529. Fluoroquinolone Use and Association with Fluoroquinolone-Resistance in Pre-Prostate Biopsy Stool Samples and Post-Biopsy Infection
Session: Poster Abstract Session: Surgical Site Infections
Thursday, October 3, 2013
Room: The Moscone Center: Poster Hall C
Posters
  • IDWeekWebb.pdf (632.4 kB)
  • Background: Prostate biopsies have been associated with infectious complications including cystitis, prostatitis and bacteremia. Escherichia coli (E. coli) is the most common pathogen. Ciprofloxacin is the antibiotic of choice for prophylaxis. Fluoroquinolone resistance has been associated with increasing post-biopsy infection rates. Fluoroquinolone use has been associated with the development of resistance in other settings. Methods: Our study was developed to evaluate fluoroquinolone use and the presence of ciprofloxacin-resistant E. coli, Extended-Spectrum Beta-Lactamase-producing (ESBL) E. coli, and post-biopsy infection. In order to evaluate the rate of fluoroquinolone-resistance in our facility, stool cultures were obtained on all patients the day of biopsy which were evaluated for ciprofloxacin resistance. The data collected included: date of biopsy, presence of fluoroquinolone-resistant E. coli, presence of ESBL- E. coli, and fluoroquinolone use within the prior six months. Patients with fluoroquinolone-resistance were case-matched in a 1:1 ratio with patients who had a biopsy on the same day. All patients who had a prostate biopsy from February 14, 2012 to February 14, 2013 were included. A chi-square analysis was used to determine differences between the two groups. Results: 347 patients had a pre-biopsy stool culture during the study period. Of these, 63 patients had ciprofloxacin-resistant E. coli. 49 patients were case-matched with a patient without ciprofloxacin-resistant E. coli. No significant difference was found in previous fluoroquinolone use between the two groups (p=0.754). Only five cultures contained ESBL- E. coli. The data is limited by a small sample size; however, there was no statistically significant difference in history of fluoroquinolone use (p=0.21). Four patients experienced a post-biopsy infection. Of these patients, three did not have a history of fluoroquinolone use and one patient did. Conclusion: Previous fluoroquinolone use is not a reliable method for predicting fluoroquinolone resistance in E. coli in the stool. Obtaining a stool culture prior to biopsy remains the most effective method for screening for the presence of ciprofloxacin resistance and thus for the risk of post-biopsy infection.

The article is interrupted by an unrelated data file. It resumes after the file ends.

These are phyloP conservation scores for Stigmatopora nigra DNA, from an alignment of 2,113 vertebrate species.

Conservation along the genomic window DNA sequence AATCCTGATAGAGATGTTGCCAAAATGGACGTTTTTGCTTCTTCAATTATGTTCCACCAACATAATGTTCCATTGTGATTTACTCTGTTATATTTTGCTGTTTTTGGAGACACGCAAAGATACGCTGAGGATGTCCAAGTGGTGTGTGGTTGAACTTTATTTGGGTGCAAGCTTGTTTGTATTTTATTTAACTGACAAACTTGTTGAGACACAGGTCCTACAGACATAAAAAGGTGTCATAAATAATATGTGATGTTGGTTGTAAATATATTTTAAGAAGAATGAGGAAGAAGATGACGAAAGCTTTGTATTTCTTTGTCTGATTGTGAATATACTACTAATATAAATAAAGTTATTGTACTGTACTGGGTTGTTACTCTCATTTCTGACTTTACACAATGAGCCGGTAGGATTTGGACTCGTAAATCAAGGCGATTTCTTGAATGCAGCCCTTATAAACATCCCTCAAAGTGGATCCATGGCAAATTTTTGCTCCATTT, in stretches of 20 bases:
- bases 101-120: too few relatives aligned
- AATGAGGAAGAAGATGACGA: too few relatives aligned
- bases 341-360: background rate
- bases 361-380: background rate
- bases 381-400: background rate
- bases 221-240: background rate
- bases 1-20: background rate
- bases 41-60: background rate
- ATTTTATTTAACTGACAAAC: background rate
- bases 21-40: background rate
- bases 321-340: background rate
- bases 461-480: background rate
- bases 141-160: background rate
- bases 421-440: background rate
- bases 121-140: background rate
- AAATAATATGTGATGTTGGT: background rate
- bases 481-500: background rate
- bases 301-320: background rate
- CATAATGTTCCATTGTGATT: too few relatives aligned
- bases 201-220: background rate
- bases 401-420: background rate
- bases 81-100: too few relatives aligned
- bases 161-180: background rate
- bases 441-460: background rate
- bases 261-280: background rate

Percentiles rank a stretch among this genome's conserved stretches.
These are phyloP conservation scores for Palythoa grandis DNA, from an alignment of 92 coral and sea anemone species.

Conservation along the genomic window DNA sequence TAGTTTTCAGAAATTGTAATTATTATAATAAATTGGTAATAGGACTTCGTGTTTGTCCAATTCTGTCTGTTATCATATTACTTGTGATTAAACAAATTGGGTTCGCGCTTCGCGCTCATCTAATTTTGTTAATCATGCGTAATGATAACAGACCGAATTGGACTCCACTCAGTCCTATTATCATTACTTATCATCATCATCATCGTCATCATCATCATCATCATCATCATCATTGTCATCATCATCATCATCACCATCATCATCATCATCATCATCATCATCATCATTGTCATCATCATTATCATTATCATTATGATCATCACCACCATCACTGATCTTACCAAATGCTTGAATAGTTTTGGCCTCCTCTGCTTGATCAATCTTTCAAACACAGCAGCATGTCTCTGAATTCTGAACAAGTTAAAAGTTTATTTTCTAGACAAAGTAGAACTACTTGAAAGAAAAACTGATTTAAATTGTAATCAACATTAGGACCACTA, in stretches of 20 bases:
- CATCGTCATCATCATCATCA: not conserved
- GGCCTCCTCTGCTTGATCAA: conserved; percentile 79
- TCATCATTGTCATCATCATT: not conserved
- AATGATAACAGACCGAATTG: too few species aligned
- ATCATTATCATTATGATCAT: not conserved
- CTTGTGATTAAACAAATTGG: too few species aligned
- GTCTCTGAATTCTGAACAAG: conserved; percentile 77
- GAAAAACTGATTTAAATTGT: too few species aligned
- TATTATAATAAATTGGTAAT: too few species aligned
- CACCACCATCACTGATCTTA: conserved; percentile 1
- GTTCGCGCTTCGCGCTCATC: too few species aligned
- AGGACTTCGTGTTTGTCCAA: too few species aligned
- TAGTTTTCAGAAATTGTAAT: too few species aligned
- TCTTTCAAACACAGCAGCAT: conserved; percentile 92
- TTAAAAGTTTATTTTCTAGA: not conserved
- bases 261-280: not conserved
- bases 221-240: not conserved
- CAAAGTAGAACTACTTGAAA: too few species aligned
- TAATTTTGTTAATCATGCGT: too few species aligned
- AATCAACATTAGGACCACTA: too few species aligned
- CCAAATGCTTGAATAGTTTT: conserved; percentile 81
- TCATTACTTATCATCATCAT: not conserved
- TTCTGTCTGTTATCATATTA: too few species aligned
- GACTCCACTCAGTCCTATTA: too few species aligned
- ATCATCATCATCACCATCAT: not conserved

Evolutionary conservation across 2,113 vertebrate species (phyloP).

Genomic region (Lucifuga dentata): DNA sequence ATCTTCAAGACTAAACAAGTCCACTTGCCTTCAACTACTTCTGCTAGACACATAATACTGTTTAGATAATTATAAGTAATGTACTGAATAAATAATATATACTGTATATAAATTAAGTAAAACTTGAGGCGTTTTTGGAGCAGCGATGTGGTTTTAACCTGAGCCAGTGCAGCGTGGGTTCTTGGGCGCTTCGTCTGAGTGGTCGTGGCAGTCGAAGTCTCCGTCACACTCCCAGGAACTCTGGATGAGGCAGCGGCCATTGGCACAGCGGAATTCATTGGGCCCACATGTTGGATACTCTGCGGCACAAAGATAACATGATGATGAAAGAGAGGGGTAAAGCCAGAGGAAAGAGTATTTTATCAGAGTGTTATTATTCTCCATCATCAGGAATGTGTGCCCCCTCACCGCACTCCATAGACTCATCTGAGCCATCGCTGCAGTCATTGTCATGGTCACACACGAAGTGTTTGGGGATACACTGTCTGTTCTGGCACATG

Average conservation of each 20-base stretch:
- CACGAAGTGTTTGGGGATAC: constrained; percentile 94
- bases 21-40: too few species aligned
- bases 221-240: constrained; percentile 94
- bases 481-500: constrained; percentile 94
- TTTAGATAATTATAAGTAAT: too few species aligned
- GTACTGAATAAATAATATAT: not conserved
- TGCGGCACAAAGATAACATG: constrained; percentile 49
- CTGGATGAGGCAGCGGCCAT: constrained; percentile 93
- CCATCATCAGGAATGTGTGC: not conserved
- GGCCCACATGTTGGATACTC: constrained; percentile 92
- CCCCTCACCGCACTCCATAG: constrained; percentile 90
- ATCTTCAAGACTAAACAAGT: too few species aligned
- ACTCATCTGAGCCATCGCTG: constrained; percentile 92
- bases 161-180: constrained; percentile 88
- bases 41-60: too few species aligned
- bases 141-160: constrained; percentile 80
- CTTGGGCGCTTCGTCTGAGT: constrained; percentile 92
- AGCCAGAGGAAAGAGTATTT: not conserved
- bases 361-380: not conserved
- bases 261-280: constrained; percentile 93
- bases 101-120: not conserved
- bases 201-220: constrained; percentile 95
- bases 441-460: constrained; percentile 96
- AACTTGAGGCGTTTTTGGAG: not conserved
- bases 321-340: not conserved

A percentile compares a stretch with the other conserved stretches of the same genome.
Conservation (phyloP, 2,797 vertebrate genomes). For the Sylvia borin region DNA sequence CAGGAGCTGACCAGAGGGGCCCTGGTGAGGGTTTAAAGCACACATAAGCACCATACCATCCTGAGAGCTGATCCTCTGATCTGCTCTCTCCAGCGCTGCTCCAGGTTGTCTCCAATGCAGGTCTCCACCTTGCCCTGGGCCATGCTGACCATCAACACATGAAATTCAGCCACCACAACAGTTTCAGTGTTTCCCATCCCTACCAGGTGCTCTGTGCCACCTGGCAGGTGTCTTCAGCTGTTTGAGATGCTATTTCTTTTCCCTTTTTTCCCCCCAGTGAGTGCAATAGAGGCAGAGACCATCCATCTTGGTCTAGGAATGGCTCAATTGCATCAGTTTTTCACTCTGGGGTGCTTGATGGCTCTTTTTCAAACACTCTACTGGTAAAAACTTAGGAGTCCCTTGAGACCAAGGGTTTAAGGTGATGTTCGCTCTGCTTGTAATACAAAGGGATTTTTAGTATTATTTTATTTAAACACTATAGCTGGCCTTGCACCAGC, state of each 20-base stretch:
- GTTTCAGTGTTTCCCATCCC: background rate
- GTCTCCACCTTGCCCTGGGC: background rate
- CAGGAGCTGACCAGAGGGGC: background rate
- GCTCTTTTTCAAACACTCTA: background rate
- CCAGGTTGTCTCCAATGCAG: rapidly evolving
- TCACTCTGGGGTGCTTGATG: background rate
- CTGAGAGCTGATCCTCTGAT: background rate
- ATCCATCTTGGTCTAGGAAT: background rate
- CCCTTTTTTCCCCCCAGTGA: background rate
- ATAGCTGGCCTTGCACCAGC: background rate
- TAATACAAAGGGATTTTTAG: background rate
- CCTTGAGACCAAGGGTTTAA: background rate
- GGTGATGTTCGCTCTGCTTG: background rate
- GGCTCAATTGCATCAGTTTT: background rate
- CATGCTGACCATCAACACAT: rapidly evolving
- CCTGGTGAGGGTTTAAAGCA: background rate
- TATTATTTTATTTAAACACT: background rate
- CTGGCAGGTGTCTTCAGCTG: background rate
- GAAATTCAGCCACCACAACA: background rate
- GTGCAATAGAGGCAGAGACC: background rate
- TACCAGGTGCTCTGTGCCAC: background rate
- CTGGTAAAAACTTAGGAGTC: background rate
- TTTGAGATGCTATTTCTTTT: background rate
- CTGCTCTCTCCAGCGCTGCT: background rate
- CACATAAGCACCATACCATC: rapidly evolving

Angharad Webb, PharmD, BCPS, Pharmacy, VA San Diego Healthcare System, San Diego, CA, Scott T. Johns, PharmD, BCPS, Veterans Affairs San Diego Healthcare System, San Diego, CA and Joshua Fierer, MD, Medicine, Veterans Affairs Healthcare System San Diego, University of California San Diego, San Diego, CA

    Disclosures:

    A. Webb, None

    S. T. Johns, None

    J. Fierer, None

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